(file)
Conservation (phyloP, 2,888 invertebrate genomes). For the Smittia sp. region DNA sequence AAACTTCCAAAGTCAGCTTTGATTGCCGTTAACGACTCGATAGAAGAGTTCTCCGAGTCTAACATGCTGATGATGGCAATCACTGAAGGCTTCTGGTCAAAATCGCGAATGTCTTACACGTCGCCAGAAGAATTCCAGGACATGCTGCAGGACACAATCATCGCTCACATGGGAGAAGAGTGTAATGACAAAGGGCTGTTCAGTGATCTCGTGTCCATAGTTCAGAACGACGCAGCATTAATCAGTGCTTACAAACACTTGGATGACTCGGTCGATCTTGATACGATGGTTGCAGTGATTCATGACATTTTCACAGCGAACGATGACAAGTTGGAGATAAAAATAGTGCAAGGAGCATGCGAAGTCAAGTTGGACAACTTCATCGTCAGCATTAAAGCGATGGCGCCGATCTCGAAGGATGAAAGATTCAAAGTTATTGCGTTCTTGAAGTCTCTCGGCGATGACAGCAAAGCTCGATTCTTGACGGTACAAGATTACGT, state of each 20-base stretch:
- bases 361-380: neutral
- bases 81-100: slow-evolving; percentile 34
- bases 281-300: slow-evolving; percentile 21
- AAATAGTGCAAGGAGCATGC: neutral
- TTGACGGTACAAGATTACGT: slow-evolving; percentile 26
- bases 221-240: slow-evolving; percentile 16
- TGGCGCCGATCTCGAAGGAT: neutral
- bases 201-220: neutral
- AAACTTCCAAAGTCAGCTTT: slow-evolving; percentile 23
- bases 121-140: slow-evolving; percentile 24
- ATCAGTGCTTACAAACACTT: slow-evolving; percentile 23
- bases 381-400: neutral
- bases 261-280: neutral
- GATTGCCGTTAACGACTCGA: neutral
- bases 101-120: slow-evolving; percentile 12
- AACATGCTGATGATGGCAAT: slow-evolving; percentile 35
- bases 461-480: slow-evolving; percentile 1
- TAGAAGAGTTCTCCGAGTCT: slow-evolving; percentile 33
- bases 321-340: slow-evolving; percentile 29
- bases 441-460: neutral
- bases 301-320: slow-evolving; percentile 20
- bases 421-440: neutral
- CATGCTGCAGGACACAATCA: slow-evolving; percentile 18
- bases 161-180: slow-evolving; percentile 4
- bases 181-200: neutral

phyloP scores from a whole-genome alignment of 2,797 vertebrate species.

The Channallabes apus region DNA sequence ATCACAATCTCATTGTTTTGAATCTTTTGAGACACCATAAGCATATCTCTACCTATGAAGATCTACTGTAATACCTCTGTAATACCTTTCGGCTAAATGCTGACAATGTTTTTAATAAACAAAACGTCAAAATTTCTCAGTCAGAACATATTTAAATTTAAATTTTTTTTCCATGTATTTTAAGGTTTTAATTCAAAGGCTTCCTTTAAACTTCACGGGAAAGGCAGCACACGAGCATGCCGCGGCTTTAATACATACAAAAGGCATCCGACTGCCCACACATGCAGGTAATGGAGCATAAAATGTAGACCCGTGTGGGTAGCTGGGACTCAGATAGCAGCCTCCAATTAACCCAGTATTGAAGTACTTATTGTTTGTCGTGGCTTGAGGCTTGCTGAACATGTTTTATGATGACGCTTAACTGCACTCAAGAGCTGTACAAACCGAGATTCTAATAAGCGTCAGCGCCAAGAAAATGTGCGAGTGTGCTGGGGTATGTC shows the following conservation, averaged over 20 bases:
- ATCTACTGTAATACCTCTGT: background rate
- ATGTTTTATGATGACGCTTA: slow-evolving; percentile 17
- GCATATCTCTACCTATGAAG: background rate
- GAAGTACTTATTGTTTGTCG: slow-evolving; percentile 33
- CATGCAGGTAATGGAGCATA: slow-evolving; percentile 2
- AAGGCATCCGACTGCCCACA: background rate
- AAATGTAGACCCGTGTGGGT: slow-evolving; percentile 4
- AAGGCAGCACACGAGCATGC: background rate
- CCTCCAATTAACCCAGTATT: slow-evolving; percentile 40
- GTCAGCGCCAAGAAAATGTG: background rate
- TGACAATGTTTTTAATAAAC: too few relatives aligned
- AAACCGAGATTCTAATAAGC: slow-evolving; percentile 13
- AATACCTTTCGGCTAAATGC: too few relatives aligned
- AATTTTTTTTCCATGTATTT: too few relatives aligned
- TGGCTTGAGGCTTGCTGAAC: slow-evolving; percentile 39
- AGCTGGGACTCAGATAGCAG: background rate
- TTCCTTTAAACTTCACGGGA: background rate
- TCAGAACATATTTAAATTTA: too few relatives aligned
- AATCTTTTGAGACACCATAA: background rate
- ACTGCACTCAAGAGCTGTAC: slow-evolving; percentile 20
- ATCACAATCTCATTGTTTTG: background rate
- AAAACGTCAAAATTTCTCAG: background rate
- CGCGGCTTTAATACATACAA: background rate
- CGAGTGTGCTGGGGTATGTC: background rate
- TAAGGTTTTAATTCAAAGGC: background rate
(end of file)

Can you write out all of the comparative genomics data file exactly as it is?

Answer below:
Conservation (phyloP, 2,888 invertebrate genomes). For the Smittia sp. region DNA sequence AAACTTCCAAAGTCAGCTTTGATTGCCGTTAACGACTCGATAGAAGAGTTCTCCGAGTCTAACATGCTGATGATGGCAATCACTGAAGGCTTCTGGTCAAAATCGCGAATGTCTTACACGTCGCCAGAAGAATTCCAGGACATGCTGCAGGACACAATCATCGCTCACATGGGAGAAGAGTGTAATGACAAAGGGCTGTTCAGTGATCTCGTGTCCATAGTTCAGAACGACGCAGCATTAATCAGTGCTTACAAACACTTGGATGACTCGGTCGATCTTGATACGATGGTTGCAGTGATTCATGACATTTTCACAGCGAACGATGACAAGTTGGAGATAAAAATAGTGCAAGGAGCATGCGAAGTCAAGTTGGACAACTTCATCGTCAGCATTAAAGCGATGGCGCCGATCTCGAAGGATGAAAGATTCAAAGTTATTGCGTTCTTGAAGTCTCTCGGCGATGACAGCAAAGCTCGATTCTTGACGGTACAAGATTACGT, state of each 20-base stretch:
- bases 361-380: neutral
- bases 81-100: slow-evolving; percentile 34
- bases 281-300: slow-evolving; percentile 21
- AAATAGTGCAAGGAGCATGC: neutral
- TTGACGGTACAAGATTACGT: slow-evolving; percentile 26
- bases 221-240: slow-evolving; percentile 16
- TGGCGCCGATCTCGAAGGAT: neutral
- bases 201-220: neutral
- AAACTTCCAAAGTCAGCTTT: slow-evolving; percentile 23
- bases 121-140: slow-evolving; percentile 24
- ATCAGTGCTTACAAACACTT: slow-evolving; percentile 23
- bases 381-400: neutral
- bases 261-280: neutral
- GATTGCCGTTAACGACTCGA: neutral
- bases 101-120: slow-evolving; percentile 12
- AACATGCTGATGATGGCAAT: slow-evolving; percentile 35
- bases 461-480: slow-evolving; percentile 1
- TAGAAGAGTTCTCCGAGTCT: slow-evolving; percentile 33
- bases 321-340: slow-evolving; percentile 29
- bases 441-460: neutral
- bases 301-320: slow-evolving; percentile 20
- bases 421-440: neutral
- CATGCTGCAGGACACAATCA: slow-evolving; percentile 18
- bases 161-180: slow-evolving; percentile 4
- bases 181-200: neutral

phyloP scores from a whole-genome alignment of 2,797 vertebrate species.

The Channallabes apus region DNA sequence ATCACAATCTCATTGTTTTGAATCTTTTGAGACACCATAAGCATATCTCTACCTATGAAGATCTACTGTAATACCTCTGTAATACCTTTCGGCTAAATGCTGACAATGTTTTTAATAAACAAAACGTCAAAATTTCTCAGTCAGAACATATTTAAATTTAAATTTTTTTTCCATGTATTTTAAGGTTTTAATTCAAAGGCTTCCTTTAAACTTCACGGGAAAGGCAGCACACGAGCATGCCGCGGCTTTAATACATACAAAAGGCATCCGACTGCCCACACATGCAGGTAATGGAGCATAAAATGTAGACCCGTGTGGGTAGCTGGGACTCAGATAGCAGCCTCCAATTAACCCAGTATTGAAGTACTTATTGTTTGTCGTGGCTTGAGGCTTGCTGAACATGTTTTATGATGACGCTTAACTGCACTCAAGAGCTGTACAAACCGAGATTCTAATAAGCGTCAGCGCCAAGAAAATGTGCGAGTGTGCTGGGGTATGTC shows the following conservation, averaged over 20 bases:
- ATCTACTGTAATACCTCTGT: background rate
- ATGTTTTATGATGACGCTTA: slow-evolving; percentile 17
- GCATATCTCTACCTATGAAG: background rate
- GAAGTACTTATTGTTTGTCG: slow-evolving; percentile 33
- CATGCAGGTAATGGAGCATA: slow-evolving; percentile 2
- AAGGCATCCGACTGCCCACA: background rate
- AAATGTAGACCCGTGTGGGT: slow-evolving; percentile 4
- AAGGCAGCACACGAGCATGC: background rate
- CCTCCAATTAACCCAGTATT: slow-evolving; percentile 40
- GTCAGCGCCAAGAAAATGTG: background rate
- TGACAATGTTTTTAATAAAC: too few relatives aligned
- AAACCGAGATTCTAATAAGC: slow-evolving; percentile 13
- AATACCTTTCGGCTAAATGC: too few relatives aligned
- AATTTTTTTTCCATGTATTT: too few relatives aligned
- TGGCTTGAGGCTTGCTGAAC: slow-evolving; percentile 39
- AGCTGGGACTCAGATAGCAG: background rate
- TTCCTTTAAACTTCACGGGA: background rate
- TCAGAACATATTTAAATTTA: too few relatives aligned
- AATCTTTTGAGACACCATAA: background rate
- ACTGCACTCAAGAGCTGTAC: slow-evolving; percentile 20
- ATCACAATCTCATTGTTTTG: background rate
- AAAACGTCAAAATTTCTCAG: background rate
- CGCGGCTTTAATACATACAA: background rate
- CGAGTGTGCTGGGGTATGTC: background rate
- TAAGGTTTTAATTCAAAGGC: background rate